A key official at the European Central Bank (ECB) has said the forthcoming central bank digital currency (CBDC) tests at the ECB do not guarantee the eventual launch of a digital euro, in a statement which will dampen rampant speculation around the bank’s proposals.
Advisor to the Market Infrastructure and Payments arm at the ECB, Jürgen Schaaf, said the test phase was very much a trial for the technology, and that the bank would experiment with the digital currency during this period to determine whether to eventually roll out its CBDC more widely.
“This is still not a decision to introduce or issue a digital euro. After these phases, we will have to assess properly whether the potential benefits outweigh the possible disadvantages and then take a profound decision,” Schaaf said.
The comment comes as China presses ahead with its own plans for a digital currency, with multiple regional tests already proven successful in deploying the digital currency in retail settings. According to reports, as many as 80 countries are now reported to be exploring a central bank digital currency of their own, accounting for over 95% of global GDP.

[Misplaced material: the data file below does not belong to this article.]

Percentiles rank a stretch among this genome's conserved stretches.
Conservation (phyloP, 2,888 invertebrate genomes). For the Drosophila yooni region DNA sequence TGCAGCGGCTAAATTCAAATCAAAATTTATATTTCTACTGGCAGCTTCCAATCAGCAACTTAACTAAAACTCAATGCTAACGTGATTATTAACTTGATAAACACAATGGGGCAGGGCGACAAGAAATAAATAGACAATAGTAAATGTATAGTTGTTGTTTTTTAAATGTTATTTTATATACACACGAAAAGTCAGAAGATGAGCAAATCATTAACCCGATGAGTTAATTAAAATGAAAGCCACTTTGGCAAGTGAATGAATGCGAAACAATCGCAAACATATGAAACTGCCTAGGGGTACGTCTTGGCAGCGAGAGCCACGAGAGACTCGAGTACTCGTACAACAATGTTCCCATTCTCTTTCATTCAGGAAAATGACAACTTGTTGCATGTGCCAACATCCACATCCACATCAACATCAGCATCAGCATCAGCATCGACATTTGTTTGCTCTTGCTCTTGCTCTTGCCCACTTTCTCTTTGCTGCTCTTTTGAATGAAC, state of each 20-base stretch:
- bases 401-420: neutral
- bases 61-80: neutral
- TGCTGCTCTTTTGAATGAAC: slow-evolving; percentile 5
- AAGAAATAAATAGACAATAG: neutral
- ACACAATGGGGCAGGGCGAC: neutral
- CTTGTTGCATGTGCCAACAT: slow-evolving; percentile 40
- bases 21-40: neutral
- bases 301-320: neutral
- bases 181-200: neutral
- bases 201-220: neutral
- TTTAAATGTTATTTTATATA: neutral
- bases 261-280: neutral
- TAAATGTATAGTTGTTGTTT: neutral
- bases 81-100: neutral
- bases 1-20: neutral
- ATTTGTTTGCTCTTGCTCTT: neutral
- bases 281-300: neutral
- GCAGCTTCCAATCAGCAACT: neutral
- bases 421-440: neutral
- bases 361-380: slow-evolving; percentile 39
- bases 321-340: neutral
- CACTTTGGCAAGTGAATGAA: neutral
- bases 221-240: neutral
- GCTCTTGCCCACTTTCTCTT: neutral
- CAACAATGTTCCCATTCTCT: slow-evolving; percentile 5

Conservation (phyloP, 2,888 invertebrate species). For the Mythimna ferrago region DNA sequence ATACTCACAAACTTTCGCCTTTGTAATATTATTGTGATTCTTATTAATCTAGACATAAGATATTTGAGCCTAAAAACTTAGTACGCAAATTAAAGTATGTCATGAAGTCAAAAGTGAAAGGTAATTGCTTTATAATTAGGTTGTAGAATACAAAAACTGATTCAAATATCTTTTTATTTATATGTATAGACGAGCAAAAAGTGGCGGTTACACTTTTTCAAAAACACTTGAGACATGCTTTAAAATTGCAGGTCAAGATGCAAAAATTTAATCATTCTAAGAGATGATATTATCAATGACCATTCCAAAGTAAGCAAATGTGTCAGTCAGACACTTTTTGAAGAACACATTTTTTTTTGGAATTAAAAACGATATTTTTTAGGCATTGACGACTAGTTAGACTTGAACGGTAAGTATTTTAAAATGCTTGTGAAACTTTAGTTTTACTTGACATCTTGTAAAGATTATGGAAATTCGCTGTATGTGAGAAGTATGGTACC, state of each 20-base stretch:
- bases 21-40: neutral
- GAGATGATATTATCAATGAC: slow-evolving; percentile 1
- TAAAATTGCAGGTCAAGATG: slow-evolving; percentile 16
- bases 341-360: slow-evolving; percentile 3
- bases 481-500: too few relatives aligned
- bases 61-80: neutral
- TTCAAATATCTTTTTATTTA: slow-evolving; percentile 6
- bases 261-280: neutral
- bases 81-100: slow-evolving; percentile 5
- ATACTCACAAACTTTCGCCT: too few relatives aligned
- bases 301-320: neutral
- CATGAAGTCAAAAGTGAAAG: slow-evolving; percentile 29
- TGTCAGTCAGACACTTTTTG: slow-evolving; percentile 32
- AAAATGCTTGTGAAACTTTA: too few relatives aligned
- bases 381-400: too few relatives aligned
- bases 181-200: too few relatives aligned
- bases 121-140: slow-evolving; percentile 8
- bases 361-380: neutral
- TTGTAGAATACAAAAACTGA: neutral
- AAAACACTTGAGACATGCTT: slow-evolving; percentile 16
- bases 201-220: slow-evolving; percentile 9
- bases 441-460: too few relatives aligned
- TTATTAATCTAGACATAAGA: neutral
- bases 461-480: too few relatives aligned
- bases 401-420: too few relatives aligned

ECB President Christine Lagarde previously said Europe had fallen behind in the global race towards digital currencies and payments. However, Schaaf said it was important to take the time to make sure the technology and its implementation were done properly.
“Money and [the] provision of money is something you don’t play with. We cannot do huge scale experiments that rock the whole society and system. So whatever we’re going to provide, if we provide it, has to be really sound and safe,” Schaaf said.
Schaaf said the upcoming trials would focus on the digital euro for retail payments, noting, “We see this digital Europe project as provision of a retail payment instrument…The current setup is more focused on retail that’s embedded in the mandate.”
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